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Publication numberUS6936526 B2
Publication typeGrant
Application numberUS 10/381,814
PCT numberPCT/AU2001/001216
Publication dateAug 30, 2005
Filing dateSep 28, 2001
Priority dateSep 28, 2000
Fee statusPaid
Also published asUS20040038503, WO2002027774A1
Publication number10381814, 381814, PCT/2001/1216, PCT/AU/1/001216, PCT/AU/1/01216, PCT/AU/2001/001216, PCT/AU/2001/01216, PCT/AU1/001216, PCT/AU1/01216, PCT/AU1001216, PCT/AU101216, PCT/AU2001/001216, PCT/AU2001/01216, PCT/AU2001001216, PCT/AU200101216, US 6936526 B2, US 6936526B2, US-B2-6936526, US6936526 B2, US6936526B2
InventorsLan Fu, Hark Hoe Tan, Chennupati Jagadish
Original AssigneeThe Australian National University
Export CitationBiBTeX, EndNote, RefMan
External Links: USPTO, USPTO Assignment, Espacenet
Method of disordering quantum well heterostructures
US 6936526 B2
Abstract
A method of disordering a quantum well heterostructure, including the step of irradiating the heterostructure with a particle beam, wherein the energy of the beam is such that the beam creates a substantially constant distribution of defects within the heterostructure. The irradiating particles can be ions or electrons, and the energy is preferably such that the irradiating particles pass through the heterostructure. Light ions such as hydrogen ions are preferred because they are readily available and produce substantially uniform distributions of point defects at relatively low energies. The method can be used to tune the wavelength range of an optoelectronic device including such a heterostructure, such as a photodetector.
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Claims(25)
1. A method of disordering a quantum well heterostructure, comprising irradiating said heterostructure with a particle beam, wherein an energy of said particle beam is selected to create a substantially constant distribution of defects within said heterostructure.
2. A quantum well heterostructure disordered by a method of claim 1.
3. An optoelectronic device, including the quantum well heterostructure of claim 2.
4. A photodetector, including the quantum well heterostructure of claim 2.
5. A method as claimed in claim 1, wherein said energy is selected to allow a substantial proportion of said particles pass through said hetero structure.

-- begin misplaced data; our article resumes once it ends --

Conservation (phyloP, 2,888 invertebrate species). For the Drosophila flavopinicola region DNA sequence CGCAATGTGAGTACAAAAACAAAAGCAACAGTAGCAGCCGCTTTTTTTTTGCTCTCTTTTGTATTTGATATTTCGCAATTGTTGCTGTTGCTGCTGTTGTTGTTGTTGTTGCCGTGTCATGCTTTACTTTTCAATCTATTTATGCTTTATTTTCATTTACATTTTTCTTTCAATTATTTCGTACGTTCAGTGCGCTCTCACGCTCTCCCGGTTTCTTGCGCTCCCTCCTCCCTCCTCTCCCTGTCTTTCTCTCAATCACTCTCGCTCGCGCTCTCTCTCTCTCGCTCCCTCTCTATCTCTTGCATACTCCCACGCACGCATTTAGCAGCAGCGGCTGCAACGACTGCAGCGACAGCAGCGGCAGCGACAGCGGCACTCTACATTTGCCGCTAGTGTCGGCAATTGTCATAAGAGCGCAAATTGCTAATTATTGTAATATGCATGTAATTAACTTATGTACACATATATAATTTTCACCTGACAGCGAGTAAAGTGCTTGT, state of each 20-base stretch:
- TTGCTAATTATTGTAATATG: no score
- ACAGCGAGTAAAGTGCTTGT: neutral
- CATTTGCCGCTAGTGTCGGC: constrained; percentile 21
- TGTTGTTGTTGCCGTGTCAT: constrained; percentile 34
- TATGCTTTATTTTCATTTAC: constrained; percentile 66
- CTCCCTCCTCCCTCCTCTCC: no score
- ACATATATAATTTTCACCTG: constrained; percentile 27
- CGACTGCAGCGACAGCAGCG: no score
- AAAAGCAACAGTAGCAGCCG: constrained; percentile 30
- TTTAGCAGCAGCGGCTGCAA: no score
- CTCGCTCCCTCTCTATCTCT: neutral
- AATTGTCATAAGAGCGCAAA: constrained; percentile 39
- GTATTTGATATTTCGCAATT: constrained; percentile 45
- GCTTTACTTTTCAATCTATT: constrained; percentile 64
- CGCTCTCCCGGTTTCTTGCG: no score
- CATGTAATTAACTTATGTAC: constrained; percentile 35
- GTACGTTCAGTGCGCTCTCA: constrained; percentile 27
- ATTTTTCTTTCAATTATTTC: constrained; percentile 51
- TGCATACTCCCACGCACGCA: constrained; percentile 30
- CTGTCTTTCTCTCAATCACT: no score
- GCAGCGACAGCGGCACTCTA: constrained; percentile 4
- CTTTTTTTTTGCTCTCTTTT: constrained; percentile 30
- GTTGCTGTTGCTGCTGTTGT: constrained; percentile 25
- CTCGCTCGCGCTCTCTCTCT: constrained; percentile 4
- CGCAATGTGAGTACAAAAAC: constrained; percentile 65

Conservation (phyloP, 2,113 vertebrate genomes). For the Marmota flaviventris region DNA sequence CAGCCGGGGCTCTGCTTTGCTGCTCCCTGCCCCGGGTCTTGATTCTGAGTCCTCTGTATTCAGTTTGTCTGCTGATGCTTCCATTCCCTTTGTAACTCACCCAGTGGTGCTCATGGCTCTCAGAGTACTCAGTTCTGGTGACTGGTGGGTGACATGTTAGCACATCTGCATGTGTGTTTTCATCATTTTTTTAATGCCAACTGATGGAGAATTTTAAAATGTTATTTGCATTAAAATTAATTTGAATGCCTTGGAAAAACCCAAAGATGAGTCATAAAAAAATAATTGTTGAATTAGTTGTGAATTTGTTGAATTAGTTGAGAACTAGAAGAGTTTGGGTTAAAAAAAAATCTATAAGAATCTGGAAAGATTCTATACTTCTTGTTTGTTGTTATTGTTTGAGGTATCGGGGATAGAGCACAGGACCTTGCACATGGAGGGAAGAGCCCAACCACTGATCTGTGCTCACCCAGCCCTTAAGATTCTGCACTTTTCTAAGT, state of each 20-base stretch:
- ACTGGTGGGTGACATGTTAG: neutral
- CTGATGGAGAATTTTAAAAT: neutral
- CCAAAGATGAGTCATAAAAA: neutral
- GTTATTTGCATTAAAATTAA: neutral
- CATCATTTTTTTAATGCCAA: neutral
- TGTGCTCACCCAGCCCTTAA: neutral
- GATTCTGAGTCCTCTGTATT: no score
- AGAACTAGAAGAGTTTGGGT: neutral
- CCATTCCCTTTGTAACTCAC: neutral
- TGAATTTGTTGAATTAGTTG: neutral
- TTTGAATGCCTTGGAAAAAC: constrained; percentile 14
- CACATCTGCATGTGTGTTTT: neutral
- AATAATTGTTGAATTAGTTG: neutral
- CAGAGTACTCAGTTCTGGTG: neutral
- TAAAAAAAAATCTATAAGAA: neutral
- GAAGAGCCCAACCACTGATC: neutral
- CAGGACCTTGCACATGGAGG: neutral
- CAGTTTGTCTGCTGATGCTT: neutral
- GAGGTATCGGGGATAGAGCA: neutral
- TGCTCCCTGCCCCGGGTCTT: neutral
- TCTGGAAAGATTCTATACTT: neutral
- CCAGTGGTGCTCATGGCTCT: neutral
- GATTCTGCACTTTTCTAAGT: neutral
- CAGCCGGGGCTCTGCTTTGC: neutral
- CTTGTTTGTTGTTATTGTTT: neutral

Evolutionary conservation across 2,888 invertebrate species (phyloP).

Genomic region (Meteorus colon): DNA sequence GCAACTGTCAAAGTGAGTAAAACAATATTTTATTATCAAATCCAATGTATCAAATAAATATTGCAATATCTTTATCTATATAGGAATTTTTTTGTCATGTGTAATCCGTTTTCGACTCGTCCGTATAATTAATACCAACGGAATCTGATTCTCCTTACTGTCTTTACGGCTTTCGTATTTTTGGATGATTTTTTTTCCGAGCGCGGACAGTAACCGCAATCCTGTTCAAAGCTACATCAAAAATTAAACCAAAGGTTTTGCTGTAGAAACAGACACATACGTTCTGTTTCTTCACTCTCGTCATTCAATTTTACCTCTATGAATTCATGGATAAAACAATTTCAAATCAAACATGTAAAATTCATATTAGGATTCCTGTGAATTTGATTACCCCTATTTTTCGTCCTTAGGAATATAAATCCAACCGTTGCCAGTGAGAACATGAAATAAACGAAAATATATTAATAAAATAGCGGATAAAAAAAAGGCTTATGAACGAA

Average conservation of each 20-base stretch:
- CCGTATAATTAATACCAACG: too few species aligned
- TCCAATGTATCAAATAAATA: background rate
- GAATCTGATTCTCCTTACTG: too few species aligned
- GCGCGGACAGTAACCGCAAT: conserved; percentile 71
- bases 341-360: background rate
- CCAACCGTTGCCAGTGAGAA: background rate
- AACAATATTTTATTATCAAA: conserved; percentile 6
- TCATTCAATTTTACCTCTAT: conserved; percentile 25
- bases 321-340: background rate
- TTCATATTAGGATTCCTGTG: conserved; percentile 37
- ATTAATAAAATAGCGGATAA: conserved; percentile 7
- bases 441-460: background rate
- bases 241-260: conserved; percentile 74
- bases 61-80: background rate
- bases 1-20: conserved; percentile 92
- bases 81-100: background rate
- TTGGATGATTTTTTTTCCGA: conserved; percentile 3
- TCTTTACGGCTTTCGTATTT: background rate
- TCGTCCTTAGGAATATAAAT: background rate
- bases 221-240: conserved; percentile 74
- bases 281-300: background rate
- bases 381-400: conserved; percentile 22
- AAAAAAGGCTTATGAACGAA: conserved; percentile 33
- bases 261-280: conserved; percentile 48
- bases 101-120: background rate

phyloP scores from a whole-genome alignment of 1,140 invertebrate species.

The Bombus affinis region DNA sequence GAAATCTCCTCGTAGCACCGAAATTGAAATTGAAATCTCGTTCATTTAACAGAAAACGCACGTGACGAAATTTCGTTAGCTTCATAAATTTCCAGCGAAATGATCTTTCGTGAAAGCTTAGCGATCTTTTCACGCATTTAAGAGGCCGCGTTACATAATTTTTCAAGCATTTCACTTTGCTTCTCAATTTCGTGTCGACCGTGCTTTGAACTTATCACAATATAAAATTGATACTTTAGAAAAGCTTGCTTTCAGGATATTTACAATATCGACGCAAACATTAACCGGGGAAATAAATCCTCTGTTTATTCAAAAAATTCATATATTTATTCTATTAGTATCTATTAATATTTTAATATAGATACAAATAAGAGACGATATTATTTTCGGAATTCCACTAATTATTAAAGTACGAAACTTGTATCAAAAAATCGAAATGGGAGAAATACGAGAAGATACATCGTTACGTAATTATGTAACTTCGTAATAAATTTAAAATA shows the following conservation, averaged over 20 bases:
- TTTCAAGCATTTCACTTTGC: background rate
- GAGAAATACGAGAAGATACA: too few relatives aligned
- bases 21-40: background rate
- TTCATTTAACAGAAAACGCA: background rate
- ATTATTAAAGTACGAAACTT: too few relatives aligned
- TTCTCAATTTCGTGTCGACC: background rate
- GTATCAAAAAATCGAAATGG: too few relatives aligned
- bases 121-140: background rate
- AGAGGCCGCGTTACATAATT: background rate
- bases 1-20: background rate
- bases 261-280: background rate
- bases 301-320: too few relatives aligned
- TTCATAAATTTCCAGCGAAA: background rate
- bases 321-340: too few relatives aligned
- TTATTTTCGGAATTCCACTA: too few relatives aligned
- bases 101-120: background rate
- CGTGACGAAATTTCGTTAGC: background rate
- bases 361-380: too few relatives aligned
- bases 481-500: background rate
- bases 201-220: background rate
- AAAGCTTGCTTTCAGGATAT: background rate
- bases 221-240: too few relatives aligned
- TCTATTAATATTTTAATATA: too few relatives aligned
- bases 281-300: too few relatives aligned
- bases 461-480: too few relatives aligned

6. A method as claimed in claim 1, wherein a variation of defects with depth within said heterostructure is less than 50%.
7. A method as claimed in claim 1, wherein a variation of defects with depth within said heterostructure is of the order of 10% or less.
8. A method as claimed in claim 1, wherein said particle beam is an electron beam.
9. A method as claimed in claim 1, wherein said particle beam is an ion beam.
10. A method as claimed in claim 1, wherein said particle beam is an ion beam characterised by an atomic number which is less than or equal to the highest atomic number of the constituents of said heterostructure.
11. A method as claimed in claim 1, wherein said particle beam is a beam of helium ions.
12. A method as claimed in claim 1, wherein said particle beam is a beam of hydrogen ions.
13. A method of disordering a quantum well heterostructure, comprising:
(i) irradiating said heterostructure with a particle beam, wherein an energy of said particle beam is selected to create a substantially constant distribution of defects within said heterostructure,
(ii) annealing said heterostructure, and
(iii) repeating steps (i) and (ii).
14. A method as claimed in claim 13, wherein said annealing steps are sufficient to substantially eliminate extended defects resulting from said step of irradiating.
15. A method of tuning the wavelength range of an optoelectronic device, comprising disordering a quantum well heterostructure of said optoelectronic device by irradiating said heterostructure with a particle beam, wherein an energy of said particle beam is selected to create a substantially constant distribution of defects within said heterostructure.
16. A method as claimed in claim 15, wherein said energy is selected so that the irradiating particles having a stopping power that is predominantly due to electronic stopping processes within said heterostructure.
17. A method as claimed in claim 15, wherein said energy is selected to allow a substantial proportion of said beam particles to pass through said heterostructure.
18. A method as claimed in claim 15, wherein a variation of defect distribution with depth within said heterostructure is less than 50%.
19. A method as claimed in claim 18, wherein said variation is of the order of 10% or less.
20. A method as claimed in claim 15, wherein said particle beam is an electron beam.
21. A method as claimed in claim 15, wherein said particle beam is an ion beam.
22. A method as claimed in claim 21, wherein said ion beam is characterised by an atomic number which is less than or equal to the highest atomic number of the constituents of said heterostructure.
23. A method as claimed in claim 22, wherein said ion beam is a beam of helium ions.